Most professors frown on students relying too much on Wikipedia. But for some medical students at the University of California, San Francisco, it’s going to be the foundation of the curriculum for at least one course.
In today’s world, where every stray twinge or headache sends us frantically Googling our symptoms, a more accurate Wikipedia is in everyone’s best interest. More than one in three American adults have consulted the Internet to try and self-diagnose a medical condition, according to the Pew Research Center [PDF]; of those surveyed, more than half visited a medical professional to get their opinion.
UCSF professor Amin Azzam is teaching a month-long course this December on editing Wikipedia articles for fourth-year medical students. The aim of the course is primarily twofold: to improve the quality of medicine-related articles on the online encyclopedia; but also to encourage medical students to think more about how to translate medical research into language their patients can understand.
“In our academic ivory tower, we sometimes forget that we are a tiny fraction of the globe,” Azzam said in a phone interview. “Most people going on the Internet are going to Wikipedia; why not meet the population where they’re at?”
The initial idea for the Wikipedia course at UCSF came from one of Azzam’s former students: Michael Turken, now a resident in internal medicine at Stanford University. One of Turken’s friends was curious about how long an HIV test could deliver false negatives after someone was exposed to the virus. On Wikipedia, an article gave the time period as just two weeks, but Turken knew from his studies that the real answer was about four weeks. Before that error was corrected, someone that contracted HIV could have gotten a negative result three weeks after exposure and felt unjustly reassured.
Teaching Wikipedia editing in the classroom isn’t a wholly new concept. In 2011, University of Kansas School of Medicine-Wichita’s Robert Badgett and University of Miami Miller School of Medicine’s Mary Moore reported [PDF] on their success encouraging medical students at the University of Texas Health Science Center to succinctly summarize studies on Wikipedia. Wikipedia itself maintains a list of university courses that encourage students to improve articles, from a developmental biology course at Boston College to a class on feminist science fiction at the University of Oregon.
Come December, Azzam’s students will be working through some of the articles deemed most heavily trafficked by WikiProject Medicine, a volunteer list of Wikipedia editors that focus on medical topics. Offering the course to fourth-year medical students catches the budding doctors at just the right time, according to Azzam.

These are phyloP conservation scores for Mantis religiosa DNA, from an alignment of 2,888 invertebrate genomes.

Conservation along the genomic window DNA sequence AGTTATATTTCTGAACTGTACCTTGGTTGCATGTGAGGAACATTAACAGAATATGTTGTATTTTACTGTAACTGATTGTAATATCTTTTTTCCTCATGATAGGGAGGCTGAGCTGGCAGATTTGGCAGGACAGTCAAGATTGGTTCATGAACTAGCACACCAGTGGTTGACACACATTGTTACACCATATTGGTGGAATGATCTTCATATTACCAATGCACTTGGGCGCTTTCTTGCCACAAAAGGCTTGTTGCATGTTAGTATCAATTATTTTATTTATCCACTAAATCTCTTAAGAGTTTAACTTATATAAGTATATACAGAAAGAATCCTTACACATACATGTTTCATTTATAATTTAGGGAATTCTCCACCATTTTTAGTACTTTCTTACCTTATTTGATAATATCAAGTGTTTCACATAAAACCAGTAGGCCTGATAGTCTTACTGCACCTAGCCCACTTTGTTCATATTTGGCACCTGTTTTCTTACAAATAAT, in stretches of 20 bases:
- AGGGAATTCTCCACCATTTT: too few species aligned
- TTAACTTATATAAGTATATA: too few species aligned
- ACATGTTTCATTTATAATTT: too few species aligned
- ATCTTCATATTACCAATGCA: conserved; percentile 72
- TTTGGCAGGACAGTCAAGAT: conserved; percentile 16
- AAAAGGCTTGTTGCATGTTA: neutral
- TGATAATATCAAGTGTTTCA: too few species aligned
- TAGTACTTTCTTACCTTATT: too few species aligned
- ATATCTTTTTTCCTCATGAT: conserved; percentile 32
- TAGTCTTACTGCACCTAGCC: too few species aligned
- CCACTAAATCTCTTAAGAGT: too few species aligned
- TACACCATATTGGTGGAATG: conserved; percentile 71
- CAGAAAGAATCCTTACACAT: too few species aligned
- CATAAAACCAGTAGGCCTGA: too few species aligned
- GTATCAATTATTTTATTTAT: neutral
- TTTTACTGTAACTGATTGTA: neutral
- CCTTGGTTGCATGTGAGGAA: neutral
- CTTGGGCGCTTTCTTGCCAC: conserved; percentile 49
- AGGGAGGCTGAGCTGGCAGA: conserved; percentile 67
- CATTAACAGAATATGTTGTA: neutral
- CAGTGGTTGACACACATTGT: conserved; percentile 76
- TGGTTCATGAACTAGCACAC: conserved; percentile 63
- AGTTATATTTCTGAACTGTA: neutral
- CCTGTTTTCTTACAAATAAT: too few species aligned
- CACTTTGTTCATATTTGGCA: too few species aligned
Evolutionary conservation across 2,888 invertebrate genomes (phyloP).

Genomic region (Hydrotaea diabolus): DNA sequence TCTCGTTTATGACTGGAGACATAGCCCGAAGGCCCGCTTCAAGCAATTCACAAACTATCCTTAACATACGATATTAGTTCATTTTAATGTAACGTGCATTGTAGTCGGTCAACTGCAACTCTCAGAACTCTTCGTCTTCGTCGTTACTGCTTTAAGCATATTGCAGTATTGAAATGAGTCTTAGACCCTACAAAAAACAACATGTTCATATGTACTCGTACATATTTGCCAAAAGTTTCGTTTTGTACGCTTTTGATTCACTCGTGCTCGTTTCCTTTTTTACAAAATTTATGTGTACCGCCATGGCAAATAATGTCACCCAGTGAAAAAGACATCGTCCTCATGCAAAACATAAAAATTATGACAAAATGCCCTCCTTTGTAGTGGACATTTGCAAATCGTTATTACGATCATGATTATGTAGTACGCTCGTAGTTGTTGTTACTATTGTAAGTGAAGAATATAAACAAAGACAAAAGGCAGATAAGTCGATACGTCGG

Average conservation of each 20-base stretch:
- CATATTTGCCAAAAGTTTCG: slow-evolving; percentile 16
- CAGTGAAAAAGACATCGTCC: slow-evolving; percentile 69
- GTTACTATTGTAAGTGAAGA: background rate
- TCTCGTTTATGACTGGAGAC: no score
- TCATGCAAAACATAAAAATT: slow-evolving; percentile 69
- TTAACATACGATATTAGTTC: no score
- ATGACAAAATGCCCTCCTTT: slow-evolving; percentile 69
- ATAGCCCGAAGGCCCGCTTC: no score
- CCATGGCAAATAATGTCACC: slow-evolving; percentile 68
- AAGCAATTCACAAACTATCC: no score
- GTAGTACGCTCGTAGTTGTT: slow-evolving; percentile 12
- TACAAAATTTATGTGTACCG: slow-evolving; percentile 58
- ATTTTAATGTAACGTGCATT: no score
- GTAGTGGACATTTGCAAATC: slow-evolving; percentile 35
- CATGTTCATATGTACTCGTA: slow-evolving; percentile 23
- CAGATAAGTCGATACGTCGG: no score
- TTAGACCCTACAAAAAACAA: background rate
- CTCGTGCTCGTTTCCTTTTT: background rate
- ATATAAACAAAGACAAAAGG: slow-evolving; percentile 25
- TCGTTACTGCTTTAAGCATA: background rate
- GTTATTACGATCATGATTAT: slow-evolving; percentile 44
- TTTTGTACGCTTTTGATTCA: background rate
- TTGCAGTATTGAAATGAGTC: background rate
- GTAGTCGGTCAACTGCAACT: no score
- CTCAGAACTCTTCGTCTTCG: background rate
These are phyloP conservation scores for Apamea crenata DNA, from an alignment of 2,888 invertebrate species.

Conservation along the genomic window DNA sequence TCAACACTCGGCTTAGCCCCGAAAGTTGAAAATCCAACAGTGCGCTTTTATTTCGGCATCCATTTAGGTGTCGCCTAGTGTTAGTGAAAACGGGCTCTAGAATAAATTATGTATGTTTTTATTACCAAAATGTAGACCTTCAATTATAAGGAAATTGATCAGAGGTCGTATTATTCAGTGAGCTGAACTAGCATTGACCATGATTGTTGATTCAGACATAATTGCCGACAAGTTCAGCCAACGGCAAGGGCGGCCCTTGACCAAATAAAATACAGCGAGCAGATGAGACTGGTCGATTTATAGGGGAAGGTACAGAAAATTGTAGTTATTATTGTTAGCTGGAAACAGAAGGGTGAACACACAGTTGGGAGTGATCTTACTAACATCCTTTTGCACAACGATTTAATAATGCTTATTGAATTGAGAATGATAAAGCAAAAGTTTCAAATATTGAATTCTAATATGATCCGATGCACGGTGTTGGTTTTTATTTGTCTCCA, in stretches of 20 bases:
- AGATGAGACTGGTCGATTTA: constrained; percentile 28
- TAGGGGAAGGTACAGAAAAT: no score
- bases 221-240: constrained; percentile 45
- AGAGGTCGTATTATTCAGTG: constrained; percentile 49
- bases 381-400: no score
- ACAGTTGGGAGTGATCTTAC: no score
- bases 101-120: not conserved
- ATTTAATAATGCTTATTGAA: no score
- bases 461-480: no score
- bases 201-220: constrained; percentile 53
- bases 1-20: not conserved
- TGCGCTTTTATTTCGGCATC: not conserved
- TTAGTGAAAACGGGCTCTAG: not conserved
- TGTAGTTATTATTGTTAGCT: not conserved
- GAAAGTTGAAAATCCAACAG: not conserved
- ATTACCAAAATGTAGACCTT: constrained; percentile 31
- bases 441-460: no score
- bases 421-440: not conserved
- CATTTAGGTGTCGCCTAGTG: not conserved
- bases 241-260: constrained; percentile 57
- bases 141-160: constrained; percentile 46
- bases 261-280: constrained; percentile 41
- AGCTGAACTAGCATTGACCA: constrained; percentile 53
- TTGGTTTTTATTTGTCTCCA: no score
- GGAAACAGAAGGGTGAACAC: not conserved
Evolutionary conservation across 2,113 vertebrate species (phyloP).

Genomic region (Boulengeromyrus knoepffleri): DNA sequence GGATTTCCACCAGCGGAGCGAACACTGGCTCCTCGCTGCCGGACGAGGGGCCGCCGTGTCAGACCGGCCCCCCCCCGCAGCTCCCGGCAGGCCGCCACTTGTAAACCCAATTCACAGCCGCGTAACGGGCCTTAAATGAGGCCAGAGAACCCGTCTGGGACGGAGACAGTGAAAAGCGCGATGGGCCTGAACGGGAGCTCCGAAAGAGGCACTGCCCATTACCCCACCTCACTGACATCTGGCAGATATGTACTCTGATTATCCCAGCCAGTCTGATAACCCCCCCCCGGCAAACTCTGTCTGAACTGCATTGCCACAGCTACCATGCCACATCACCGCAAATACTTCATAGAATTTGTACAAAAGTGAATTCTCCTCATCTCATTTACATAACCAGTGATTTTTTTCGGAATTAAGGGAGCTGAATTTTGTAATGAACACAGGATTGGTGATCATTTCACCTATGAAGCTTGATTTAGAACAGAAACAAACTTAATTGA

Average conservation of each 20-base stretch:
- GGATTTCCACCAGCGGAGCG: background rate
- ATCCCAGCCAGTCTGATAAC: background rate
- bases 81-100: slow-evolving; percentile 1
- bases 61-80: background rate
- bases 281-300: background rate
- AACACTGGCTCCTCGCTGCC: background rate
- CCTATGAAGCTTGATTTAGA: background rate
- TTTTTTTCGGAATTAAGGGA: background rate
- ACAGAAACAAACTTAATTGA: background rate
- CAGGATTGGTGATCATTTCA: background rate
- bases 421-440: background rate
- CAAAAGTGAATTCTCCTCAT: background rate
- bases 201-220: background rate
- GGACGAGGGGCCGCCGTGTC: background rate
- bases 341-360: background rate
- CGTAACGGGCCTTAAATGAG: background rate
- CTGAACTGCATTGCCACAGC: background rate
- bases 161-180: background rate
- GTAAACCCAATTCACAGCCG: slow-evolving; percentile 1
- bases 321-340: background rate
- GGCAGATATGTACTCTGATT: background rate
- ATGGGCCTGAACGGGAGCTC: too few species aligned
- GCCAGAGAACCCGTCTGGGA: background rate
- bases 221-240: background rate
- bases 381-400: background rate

“The fourth-years are far enough along that they can understand the medical literature, but not so far along that they’ve forgotten to talk like human beings,” Azzam says.
There are many WikiProjects on Wikipedia that coordinate editing efforts on a range of topics. There’s an entire page devoted to reviewing images of dinosaurs submitted to to the encyclopedia, to see if they line up with the latest paleontological research (many of the critiques center around feathers on dinosaurs: how many, how long, and what color). Even heavily trafficked articles and widely-used images can use a little polishing.
In the medical sections of Wikipedia, “there are a number of key articles still needing improvement, including: sepsis, leukemia, prostate cancer, fever, cerebral palsy and pregnancy among others,” James Heilman, an emergency room doctor, University of British Columbia instructor and avid Wikipedian, wrote in an email.
Keeping in line with Wikipedia’s non-hierarchical structure, WikiProject editors do not have special privileges over others. And Wikipedia’s operators typically only interact with WikiProjects if there are technical matters (related to the website) that arise.
“There are hundreds of WikiProjects that self-organize and produce amazing work without ever interacting with us, and that's great,” a spokesperson for the Wikimedia Foundation (the non-profit that operates Wikipedia and its sister projects) wrote in an email. “They are an integral piece of improving Wikipedia.”
While Wikipedia can certainly always use more expert help, it turns out the online encyclopedia can be fairly reliable. In 2005, reporters working for the journal Nature sent 50 pairs of articles – one from Wikipedia, one from the Encyclopedia Britannica -- on scientific articles to experts in the field. The experts were not told which article came from which source, and were asked to count the errors in each piece. The results showed Britannica only slightly more accurate than Wikipedia, with an average of slightly less than 3 errors in each article. Wikipedia articles, by comparison, had an average of just under 4 errors. (Wikipedia also maintains a section of errors in Encyclopedia Britannica that have been corrected in its own entries.)
Azzam is particularly excited by the partnership between WikiProject Medicine and the group Translators Without Borders, which is working on converting some of the top medical articles on Wikipedia into other languages. And soon, it may be even easier for people in the developing world to look up their symptoms. The Wikimedia Foundation is working with cell phone carriers in developing countries to offer free access to all or parts of Wikipedia.
“Hopefully in the near future, everyone will be able to access high-quality medical information for free, in their language,” Azzam says. “We’re meeting [people] where they’re at, and my students are just one piece of that larger effort.”
Roxanne has liked science ever since she started watching "Bill Nye the Science Guy" on Saturday mornings over a bowl of sucrotic O's. She especially likes writing about...